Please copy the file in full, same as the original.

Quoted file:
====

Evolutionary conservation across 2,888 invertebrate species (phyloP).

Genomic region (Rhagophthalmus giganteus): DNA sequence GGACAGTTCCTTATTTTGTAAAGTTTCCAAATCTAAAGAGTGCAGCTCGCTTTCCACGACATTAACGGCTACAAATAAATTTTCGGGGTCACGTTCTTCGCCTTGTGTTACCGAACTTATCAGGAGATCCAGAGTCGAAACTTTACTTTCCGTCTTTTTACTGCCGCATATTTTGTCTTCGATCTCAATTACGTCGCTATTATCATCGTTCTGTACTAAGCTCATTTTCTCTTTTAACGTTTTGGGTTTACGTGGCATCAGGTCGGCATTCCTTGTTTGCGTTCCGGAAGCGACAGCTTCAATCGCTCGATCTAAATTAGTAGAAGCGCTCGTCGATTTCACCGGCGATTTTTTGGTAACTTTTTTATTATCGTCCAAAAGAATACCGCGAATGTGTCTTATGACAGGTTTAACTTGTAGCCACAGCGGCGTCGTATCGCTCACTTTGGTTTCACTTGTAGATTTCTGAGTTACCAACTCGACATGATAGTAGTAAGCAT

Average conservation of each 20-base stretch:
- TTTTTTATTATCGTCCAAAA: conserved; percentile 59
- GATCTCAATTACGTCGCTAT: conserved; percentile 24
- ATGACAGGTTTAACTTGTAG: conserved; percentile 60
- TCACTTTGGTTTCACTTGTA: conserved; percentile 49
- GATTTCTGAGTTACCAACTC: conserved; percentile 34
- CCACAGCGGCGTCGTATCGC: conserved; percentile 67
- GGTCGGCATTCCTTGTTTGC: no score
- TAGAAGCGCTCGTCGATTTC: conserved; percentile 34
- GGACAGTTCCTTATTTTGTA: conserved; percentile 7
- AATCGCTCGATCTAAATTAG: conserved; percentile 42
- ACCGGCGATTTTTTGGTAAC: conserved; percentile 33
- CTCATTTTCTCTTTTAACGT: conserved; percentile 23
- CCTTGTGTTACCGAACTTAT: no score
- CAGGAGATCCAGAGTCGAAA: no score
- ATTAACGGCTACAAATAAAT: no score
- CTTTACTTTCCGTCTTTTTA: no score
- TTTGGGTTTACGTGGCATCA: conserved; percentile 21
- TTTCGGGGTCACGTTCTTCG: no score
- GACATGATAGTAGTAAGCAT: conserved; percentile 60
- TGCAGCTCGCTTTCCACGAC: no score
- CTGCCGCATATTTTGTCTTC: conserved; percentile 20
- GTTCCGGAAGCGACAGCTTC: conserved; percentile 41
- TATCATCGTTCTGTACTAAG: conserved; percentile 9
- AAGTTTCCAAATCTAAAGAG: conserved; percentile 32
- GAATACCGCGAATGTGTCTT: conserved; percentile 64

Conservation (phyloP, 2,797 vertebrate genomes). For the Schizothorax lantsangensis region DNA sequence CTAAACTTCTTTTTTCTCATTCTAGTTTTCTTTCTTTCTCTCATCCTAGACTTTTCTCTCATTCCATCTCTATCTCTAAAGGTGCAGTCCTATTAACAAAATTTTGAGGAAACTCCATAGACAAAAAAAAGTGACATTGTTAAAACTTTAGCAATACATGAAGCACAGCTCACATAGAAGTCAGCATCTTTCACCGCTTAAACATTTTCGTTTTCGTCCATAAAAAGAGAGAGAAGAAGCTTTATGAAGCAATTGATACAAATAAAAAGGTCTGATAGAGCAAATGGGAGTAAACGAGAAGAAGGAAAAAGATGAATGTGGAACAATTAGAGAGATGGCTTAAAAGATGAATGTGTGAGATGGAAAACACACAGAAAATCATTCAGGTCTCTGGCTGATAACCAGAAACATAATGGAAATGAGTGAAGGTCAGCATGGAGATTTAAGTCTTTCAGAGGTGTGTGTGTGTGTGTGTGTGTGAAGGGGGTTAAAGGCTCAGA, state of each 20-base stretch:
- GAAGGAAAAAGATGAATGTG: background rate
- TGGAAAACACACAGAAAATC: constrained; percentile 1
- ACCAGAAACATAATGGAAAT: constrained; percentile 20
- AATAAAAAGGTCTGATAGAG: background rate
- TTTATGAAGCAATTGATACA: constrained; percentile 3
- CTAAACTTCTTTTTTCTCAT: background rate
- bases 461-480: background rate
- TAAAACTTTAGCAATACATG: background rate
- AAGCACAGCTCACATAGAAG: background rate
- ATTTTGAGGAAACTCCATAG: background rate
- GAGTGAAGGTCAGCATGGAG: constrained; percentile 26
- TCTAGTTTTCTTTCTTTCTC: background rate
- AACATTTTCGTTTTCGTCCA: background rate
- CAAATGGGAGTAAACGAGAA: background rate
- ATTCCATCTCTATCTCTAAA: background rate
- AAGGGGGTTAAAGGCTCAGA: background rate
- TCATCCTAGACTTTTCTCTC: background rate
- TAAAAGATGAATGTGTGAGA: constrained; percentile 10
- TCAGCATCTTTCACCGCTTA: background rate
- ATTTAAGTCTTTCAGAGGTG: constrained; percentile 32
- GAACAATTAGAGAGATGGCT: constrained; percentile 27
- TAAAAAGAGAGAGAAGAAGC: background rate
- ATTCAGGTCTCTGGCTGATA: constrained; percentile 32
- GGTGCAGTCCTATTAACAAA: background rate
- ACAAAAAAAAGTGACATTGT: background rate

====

Evolutionary conservation across 2,888 invertebrate species (phyloP).

Genomic region (Rhagophthalmus giganteus): DNA sequence GGACAGTTCCTTATTTTGTAAAGTTTCCAAATCTAAAGAGTGCAGCTCGCTTTCCACGACATTAACGGCTACAAATAAATTTTCGGGGTCACGTTCTTCGCCTTGTGTTACCGAACTTATCAGGAGATCCAGAGTCGAAACTTTACTTTCCGTCTTTTTACTGCCGCATATTTTGTCTTCGATCTCAATTACGTCGCTATTATCATCGTTCTGTACTAAGCTCATTTTCTCTTTTAACGTTTTGGGTTTACGTGGCATCAGGTCGGCATTCCTTGTTTGCGTTCCGGAAGCGACAGCTTCAATCGCTCGATCTAAATTAGTAGAAGCGCTCGTCGATTTCACCGGCGATTTTTTGGTAACTTTTTTATTATCGTCCAAAAGAATACCGCGAATGTGTCTTATGACAGGTTTAACTTGTAGCCACAGCGGCGTCGTATCGCTCACTTTGGTTTCACTTGTAGATTTCTGAGTTACCAACTCGACATGATAGTAGTAAGCAT

Average conservation of each 20-base stretch:
- TTTTTTATTATCGTCCAAAA: conserved; percentile 59
- GATCTCAATTACGTCGCTAT: conserved; percentile 24
- ATGACAGGTTTAACTTGTAG: conserved; percentile 60
- TCACTTTGGTTTCACTTGTA: conserved; percentile 49
- GATTTCTGAGTTACCAACTC: conserved; percentile 34
- CCACAGCGGCGTCGTATCGC: conserved; percentile 67
- GGTCGGCATTCCTTGTTTGC: no score
- TAGAAGCGCTCGTCGATTTC: conserved; percentile 34
- GGACAGTTCCTTATTTTGTA: conserved; percentile 7
- AATCGCTCGATCTAAATTAG: conserved; percentile 42
- ACCGGCGATTTTTTGGTAAC: conserved; percentile 33
- CTCATTTTCTCTTTTAACGT: conserved; percentile 23
- CCTTGTGTTACCGAACTTAT: no score
- CAGGAGATCCAGAGTCGAAA: no score
- ATTAACGGCTACAAATAAAT: no score
- CTTTACTTTCCGTCTTTTTA: no score
- TTTGGGTTTACGTGGCATCA: conserved; percentile 21
- TTTCGGGGTCACGTTCTTCG: no score
- GACATGATAGTAGTAAGCAT: conserved; percentile 60
- TGCAGCTCGCTTTCCACGAC: no score
- CTGCCGCATATTTTGTCTTC: conserved; percentile 20
- GTTCCGGAAGCGACAGCTTC: conserved; percentile 41
- TATCATCGTTCTGTACTAAG: conserved; percentile 9
- AAGTTTCCAAATCTAAAGAG: conserved; percentile 32
- GAATACCGCGAATGTGTCTT: conserved; percentile 64

Conservation (phyloP, 2,797 vertebrate genomes). For the Schizothorax lantsangensis region DNA sequence CTAAACTTCTTTTTTCTCATTCTAGTTTTCTTTCTTTCTCTCATCCTAGACTTTTCTCTCATTCCATCTCTATCTCTAAAGGTGCAGTCCTATTAACAAAATTTTGAGGAAACTCCATAGACAAAAAAAAGTGACATTGTTAAAACTTTAGCAATACATGAAGCACAGCTCACATAGAAGTCAGCATCTTTCACCGCTTAAACATTTTCGTTTTCGTCCATAAAAAGAGAGAGAAGAAGCTTTATGAAGCAATTGATACAAATAAAAAGGTCTGATAGAGCAAATGGGAGTAAACGAGAAGAAGGAAAAAGATGAATGTGGAACAATTAGAGAGATGGCTTAAAAGATGAATGTGTGAGATGGAAAACACACAGAAAATCATTCAGGTCTCTGGCTGATAACCAGAAACATAATGGAAATGAGTGAAGGTCAGCATGGAGATTTAAGTCTTTCAGAGGTGTGTGTGTGTGTGTGTGTGTGAAGGGGGTTAAAGGCTCAGA, state of each 20-base stretch:
- GAAGGAAAAAGATGAATGTG: background rate
- TGGAAAACACACAGAAAATC: constrained; percentile 1
- ACCAGAAACATAATGGAAAT: constrained; percentile 20
- AATAAAAAGGTCTGATAGAG: background rate
- TTTATGAAGCAATTGATACA: constrained; percentile 3
- CTAAACTTCTTTTTTCTCAT: background rate
- bases 461-480: background rate
- TAAAACTTTAGCAATACATG: background rate
- AAGCACAGCTCACATAGAAG: background rate
- ATTTTGAGGAAACTCCATAG: background rate
- GAGTGAAGGTCAGCATGGAG: constrained; percentile 26
- TCTAGTTTTCTTTCTTTCTC: background rate
- AACATTTTCGTTTTCGTCCA: background rate
- CAAATGGGAGTAAACGAGAA: background rate
- ATTCCATCTCTATCTCTAAA: background rate
- AAGGGGGTTAAAGGCTCAGA: background rate
- TCATCCTAGACTTTTCTCTC: background rate
- TAAAAGATGAATGTGTGAGA: constrained; percentile 10
- TCAGCATCTTTCACCGCTTA: background rate
- ATTTAAGTCTTTCAGAGGTG: constrained; percentile 32
- GAACAATTAGAGAGATGGCT: constrained; percentile 27
- TAAAAAGAGAGAGAAGAAGC: background rate
- ATTCAGGTCTCTGGCTGATA: constrained; percentile 32
- GGTGCAGTCCTATTAACAAA: background rate
- ACAAAAAAAAGTGACATTGT: background rate